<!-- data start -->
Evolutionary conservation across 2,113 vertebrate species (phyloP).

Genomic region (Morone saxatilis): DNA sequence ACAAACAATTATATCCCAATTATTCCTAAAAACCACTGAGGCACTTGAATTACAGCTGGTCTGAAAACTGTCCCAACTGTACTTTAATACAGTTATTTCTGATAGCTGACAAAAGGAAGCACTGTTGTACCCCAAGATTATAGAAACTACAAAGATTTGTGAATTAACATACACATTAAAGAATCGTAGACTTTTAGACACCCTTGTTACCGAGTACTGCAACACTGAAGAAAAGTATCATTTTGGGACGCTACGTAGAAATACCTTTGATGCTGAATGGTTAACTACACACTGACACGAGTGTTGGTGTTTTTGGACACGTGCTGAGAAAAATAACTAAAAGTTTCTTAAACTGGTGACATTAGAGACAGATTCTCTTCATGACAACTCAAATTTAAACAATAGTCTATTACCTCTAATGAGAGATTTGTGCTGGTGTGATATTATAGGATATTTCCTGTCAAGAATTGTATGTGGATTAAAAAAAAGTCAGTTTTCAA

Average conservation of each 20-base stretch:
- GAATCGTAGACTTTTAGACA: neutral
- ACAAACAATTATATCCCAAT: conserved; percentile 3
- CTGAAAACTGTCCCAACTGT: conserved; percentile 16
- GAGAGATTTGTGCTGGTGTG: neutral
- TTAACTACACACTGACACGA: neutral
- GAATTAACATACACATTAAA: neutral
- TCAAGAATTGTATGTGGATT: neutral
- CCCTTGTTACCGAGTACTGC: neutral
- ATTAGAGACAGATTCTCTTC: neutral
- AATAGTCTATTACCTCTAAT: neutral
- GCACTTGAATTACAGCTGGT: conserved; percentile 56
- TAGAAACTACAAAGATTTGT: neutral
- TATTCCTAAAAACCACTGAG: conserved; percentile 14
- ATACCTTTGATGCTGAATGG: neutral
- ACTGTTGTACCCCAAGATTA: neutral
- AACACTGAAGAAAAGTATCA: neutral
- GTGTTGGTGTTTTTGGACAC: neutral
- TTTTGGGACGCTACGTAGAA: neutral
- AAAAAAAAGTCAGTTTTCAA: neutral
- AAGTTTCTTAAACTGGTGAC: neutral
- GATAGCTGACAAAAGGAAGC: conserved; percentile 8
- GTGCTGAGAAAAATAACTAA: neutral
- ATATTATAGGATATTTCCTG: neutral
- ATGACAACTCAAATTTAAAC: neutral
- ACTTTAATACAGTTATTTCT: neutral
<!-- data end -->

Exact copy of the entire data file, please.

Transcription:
Evolutionary conservation across 2,113 vertebrate species (phyloP).

Genomic region (Morone saxatilis): DNA sequence ACAAACAATTATATCCCAATTATTCCTAAAAACCACTGAGGCACTTGAATTACAGCTGGTCTGAAAACTGTCCCAACTGTACTTTAATACAGTTATTTCTGATAGCTGACAAAAGGAAGCACTGTTGTACCCCAAGATTATAGAAACTACAAAGATTTGTGAATTAACATACACATTAAAGAATCGTAGACTTTTAGACACCCTTGTTACCGAGTACTGCAACACTGAAGAAAAGTATCATTTTGGGACGCTACGTAGAAATACCTTTGATGCTGAATGGTTAACTACACACTGACACGAGTGTTGGTGTTTTTGGACACGTGCTGAGAAAAATAACTAAAAGTTTCTTAAACTGGTGACATTAGAGACAGATTCTCTTCATGACAACTCAAATTTAAACAATAGTCTATTACCTCTAATGAGAGATTTGTGCTGGTGTGATATTATAGGATATTTCCTGTCAAGAATTGTATGTGGATTAAAAAAAAGTCAGTTTTCAA

Average conservation of each 20-base stretch:
- GAATCGTAGACTTTTAGACA: neutral
- ACAAACAATTATATCCCAAT: conserved; percentile 3
- CTGAAAACTGTCCCAACTGT: conserved; percentile 16
- GAGAGATTTGTGCTGGTGTG: neutral
- TTAACTACACACTGACACGA: neutral
- GAATTAACATACACATTAAA: neutral
- TCAAGAATTGTATGTGGATT: neutral
- CCCTTGTTACCGAGTACTGC: neutral
- ATTAGAGACAGATTCTCTTC: neutral
- AATAGTCTATTACCTCTAAT: neutral
- GCACTTGAATTACAGCTGGT: conserved; percentile 56
- TAGAAACTACAAAGATTTGT: neutral
- TATTCCTAAAAACCACTGAG: conserved; percentile 14
- ATACCTTTGATGCTGAATGG: neutral
- ACTGTTGTACCCCAAGATTA: neutral
- AACACTGAAGAAAAGTATCA: neutral
- GTGTTGGTGTTTTTGGACAC: neutral
- TTTTGGGACGCTACGTAGAA: neutral
- AAAAAAAAGTCAGTTTTCAA: neutral
- AAGTTTCTTAAACTGGTGAC: neutral
- GATAGCTGACAAAAGGAAGC: conserved; percentile 8
- GTGCTGAGAAAAATAACTAA: neutral
- ATATTATAGGATATTTCCTG: neutral
- ATGACAACTCAAATTTAAAC: neutral
- ACTTTAATACAGTTATTTCT: neutral